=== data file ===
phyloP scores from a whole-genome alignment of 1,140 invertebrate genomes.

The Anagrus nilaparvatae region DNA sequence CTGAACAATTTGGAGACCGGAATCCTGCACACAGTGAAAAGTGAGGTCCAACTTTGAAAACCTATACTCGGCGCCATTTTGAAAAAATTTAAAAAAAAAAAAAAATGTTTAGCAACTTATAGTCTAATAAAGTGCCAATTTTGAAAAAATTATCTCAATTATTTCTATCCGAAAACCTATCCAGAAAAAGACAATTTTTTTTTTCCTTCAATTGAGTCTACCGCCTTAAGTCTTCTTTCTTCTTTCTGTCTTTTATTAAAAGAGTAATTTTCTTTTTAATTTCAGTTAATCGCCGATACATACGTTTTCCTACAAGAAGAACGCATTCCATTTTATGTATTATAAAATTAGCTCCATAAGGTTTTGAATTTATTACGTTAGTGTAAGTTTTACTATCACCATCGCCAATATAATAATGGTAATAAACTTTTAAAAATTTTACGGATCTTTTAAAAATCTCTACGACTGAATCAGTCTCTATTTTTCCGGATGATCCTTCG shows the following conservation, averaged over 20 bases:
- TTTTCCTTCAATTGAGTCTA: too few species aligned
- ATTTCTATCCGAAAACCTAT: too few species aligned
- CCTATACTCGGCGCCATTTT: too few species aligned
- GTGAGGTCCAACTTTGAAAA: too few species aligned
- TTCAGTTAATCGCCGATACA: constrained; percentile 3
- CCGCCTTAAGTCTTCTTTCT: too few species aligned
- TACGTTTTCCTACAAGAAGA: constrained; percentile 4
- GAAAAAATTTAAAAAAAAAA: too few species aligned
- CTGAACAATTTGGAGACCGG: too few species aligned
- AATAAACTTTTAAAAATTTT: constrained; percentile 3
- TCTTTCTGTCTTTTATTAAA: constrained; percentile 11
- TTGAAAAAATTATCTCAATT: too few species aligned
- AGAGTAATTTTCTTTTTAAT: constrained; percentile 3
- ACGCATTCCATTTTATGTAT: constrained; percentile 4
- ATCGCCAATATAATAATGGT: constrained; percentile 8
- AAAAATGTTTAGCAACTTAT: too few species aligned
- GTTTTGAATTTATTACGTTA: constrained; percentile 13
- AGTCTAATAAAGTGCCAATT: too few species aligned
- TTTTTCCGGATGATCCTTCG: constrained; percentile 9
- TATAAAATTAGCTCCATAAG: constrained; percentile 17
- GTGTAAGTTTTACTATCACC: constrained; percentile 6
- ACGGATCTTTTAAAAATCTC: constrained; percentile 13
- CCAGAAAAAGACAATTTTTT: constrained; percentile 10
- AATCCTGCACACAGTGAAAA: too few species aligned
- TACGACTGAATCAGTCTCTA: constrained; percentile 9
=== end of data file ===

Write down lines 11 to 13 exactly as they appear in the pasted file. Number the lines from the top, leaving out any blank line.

- CTGAACAATTTGGAGACCGG: too few species aligned
- AATAAACTTTTAAAAATTTT: constrained; percentile 3
- TCTTTCTGTCTTTTATTAAA: constrained; percentile 11